Viterbo University 2022

Nursing, The Philippines Iloilo

I have a friend who told me that Work the World organised his healthcare placement for him in Iloilo. He showed us photos and told us all about the experience, and it all just sounded amazing. I graduate later this year, and it’s a lot harder to travel when you have a full-time job that doesn’t give you much vacation time.

I really wanted to just get out there and experience another culture. I’d heard especially great things about The Philippines — the society, and how friendly the people are… It was all of those things combined that made me want to travel there.

In the lead up to departing I had calls with the team from the Work the World head office. The organisation was great. They would reach out and schedule these calls to make sure we were doing okay with planning, or if we needed help finding flights and whatnot.

I didn’t really expect that level of assistance. It was really reassuring to know someone was always there for whatever we needed. On the way to the airport, our main flight got cancelled and we had to leave much earlier than we thought we’d have to. And our contact at Work the World was in contact with us the whole time. They went above and beyond and it made travelling a lot less stressful than it would have been.

When we landed in The Philippines, we were a little nervous about being able to find the Work the World staff who were there to meet us. But they found us before we found them, and everyone (even the airport staff) was so friendly. Everyone seemed happy to see us.

When we got to the Work the World house, the chefs already had breakfast prepared for us. It was so welcoming, and any nervousness I had was gone from then on.

We went to see our placement hospital the next day. It was so busy, much busier than I expected it to be. There were groups of people sitting and waiting for care outside the hospital, and even patients sharing beds. I could tell right away that I was in for an experience that was going to be very different from what I was used to back home.

One thing that stood out to me was how efficiently the nurses used the resources they had. One example is that they didn’t have tourniquets over there so they had to use rubber gloves instead. Before I saw it for myself I had this image that the procedures wouldn’t be as advanced as they are back home. But in reality I found a lot of similarities with things like inserting IVs or with wound care.

I was surprised that in the Operating Room, they followed sterile field in the exact same way and they were strict with what you could or couldn’t wear in the OR. They had a lot of the same rules and the same techniques.

In OBG I observed a natural vaginal birth and that was tough to watch. They didn’t really give the labouring women any pain medication and they’re expected to stay quiet throughout the birth. What was even more challenging for them was that they weren’t allowed to have a partner with them during labour. It was a case of, 'let’s hurry up and get this baby out because there are lots of other women waiting to give birth'.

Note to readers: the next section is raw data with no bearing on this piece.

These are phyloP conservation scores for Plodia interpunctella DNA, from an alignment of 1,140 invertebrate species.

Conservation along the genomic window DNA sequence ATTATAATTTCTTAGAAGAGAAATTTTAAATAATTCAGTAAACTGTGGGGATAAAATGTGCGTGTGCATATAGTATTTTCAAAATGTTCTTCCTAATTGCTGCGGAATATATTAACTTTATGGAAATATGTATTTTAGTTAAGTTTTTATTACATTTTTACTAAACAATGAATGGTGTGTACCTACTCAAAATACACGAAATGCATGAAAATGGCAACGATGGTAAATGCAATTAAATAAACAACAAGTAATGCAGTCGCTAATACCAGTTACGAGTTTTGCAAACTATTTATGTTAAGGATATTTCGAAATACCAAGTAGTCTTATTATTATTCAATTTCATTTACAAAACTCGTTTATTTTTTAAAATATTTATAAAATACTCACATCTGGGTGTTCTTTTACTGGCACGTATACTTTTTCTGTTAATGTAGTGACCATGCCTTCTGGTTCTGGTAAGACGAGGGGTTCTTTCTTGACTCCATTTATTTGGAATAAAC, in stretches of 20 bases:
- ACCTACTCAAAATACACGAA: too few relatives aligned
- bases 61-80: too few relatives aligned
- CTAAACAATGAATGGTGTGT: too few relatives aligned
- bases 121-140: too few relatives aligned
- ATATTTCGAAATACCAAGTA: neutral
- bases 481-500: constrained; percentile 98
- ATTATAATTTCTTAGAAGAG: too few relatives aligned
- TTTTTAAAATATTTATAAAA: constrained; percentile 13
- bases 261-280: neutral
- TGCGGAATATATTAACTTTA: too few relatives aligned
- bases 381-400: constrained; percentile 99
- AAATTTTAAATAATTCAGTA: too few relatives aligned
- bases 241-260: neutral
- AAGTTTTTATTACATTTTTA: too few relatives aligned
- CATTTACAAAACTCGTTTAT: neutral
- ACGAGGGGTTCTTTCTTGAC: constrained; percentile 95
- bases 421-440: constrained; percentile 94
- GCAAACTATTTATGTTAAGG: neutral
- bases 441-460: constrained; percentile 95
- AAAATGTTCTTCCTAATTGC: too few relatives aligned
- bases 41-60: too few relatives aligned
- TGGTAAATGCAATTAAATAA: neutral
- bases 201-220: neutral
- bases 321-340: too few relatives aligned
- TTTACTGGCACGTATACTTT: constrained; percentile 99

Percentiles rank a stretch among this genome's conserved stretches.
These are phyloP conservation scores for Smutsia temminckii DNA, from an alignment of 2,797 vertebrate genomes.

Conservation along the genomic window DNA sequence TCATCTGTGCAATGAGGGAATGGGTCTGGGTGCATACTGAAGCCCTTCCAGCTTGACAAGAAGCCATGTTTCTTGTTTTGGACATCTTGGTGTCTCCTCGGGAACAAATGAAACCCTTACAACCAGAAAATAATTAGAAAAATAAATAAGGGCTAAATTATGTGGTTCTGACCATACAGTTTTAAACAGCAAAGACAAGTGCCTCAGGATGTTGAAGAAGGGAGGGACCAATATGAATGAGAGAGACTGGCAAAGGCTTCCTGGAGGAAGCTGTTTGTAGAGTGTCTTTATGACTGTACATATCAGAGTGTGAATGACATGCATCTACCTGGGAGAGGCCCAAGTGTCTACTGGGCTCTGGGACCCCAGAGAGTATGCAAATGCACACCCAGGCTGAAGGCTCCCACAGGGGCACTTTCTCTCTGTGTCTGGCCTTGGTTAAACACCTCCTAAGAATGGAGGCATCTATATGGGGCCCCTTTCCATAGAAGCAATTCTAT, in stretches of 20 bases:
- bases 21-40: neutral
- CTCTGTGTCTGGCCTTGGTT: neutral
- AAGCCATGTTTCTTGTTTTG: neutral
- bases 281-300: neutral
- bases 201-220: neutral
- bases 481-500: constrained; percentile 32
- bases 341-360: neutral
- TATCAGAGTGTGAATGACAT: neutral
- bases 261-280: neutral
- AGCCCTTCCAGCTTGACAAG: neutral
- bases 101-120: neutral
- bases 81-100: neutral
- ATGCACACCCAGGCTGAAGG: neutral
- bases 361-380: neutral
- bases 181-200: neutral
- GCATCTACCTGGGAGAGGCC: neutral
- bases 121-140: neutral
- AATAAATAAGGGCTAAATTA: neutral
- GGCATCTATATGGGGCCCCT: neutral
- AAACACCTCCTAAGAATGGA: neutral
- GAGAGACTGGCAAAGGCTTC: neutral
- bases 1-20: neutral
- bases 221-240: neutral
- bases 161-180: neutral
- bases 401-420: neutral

There was one woman who had been in labour for several hours. Eventually, they just took some scissors and performed a rough episiotomy. She must have been in a lot of pain, but she gripped the bars on either side of the bed and they pulled the baby out. It was really something to see, and quite confronting.

Things are different after birth as well. The baby is taken away from the mother, cleaned and then put into a separate room. She doesn’t get to see her baby for several hours - sometimes days - let alone experiencing something like skin to skin.

I had a great experience outside of the hospital too. I travelled with five friends, but we all immediately clicked with the other people in the house. We had a lot of fun even just hanging out in the house. We played board games in the evenings, chatted about our experiences in the hospital…

We planned weekend trips together too. A group of twenty of us went to Boracay on the first weekend. It’s one of the smaller islands with beautiful beaches and has a bit of a party atmosphere. I met some lifelong friends on that trip. On the second weekend we all travelled to Cebu to swim with whale sharks, which was an amazing experience. We did canyoneering too and went to visit some beautiful waterfalls.

Before I got to The Philippines, I wasn’t exactly sure what to expect from it. It was so beautiful that it blew me away, the people were amazing, the landscapes were stunning… If I could go back I would.

It was through weekend trips like this that we all grew closer and closer together over the weeks we were there. It played a big part in making the house feel like a home.

I felt like I was coming home to my friends each evening after placement because we did so much together.

It’s worth remembering that you need to go into a trip like this with an open mind. But you will always have professional support and guidance throughout the whole experience.

The people of The Philippines were so welcoming too. It’s an experience that you can’t get without actually being there and seeing it for yourself.

Start your journey

Browse all of our destinations to see what kind of once-in-a-lifetime travel opportunities are in store for you.

Search Reviews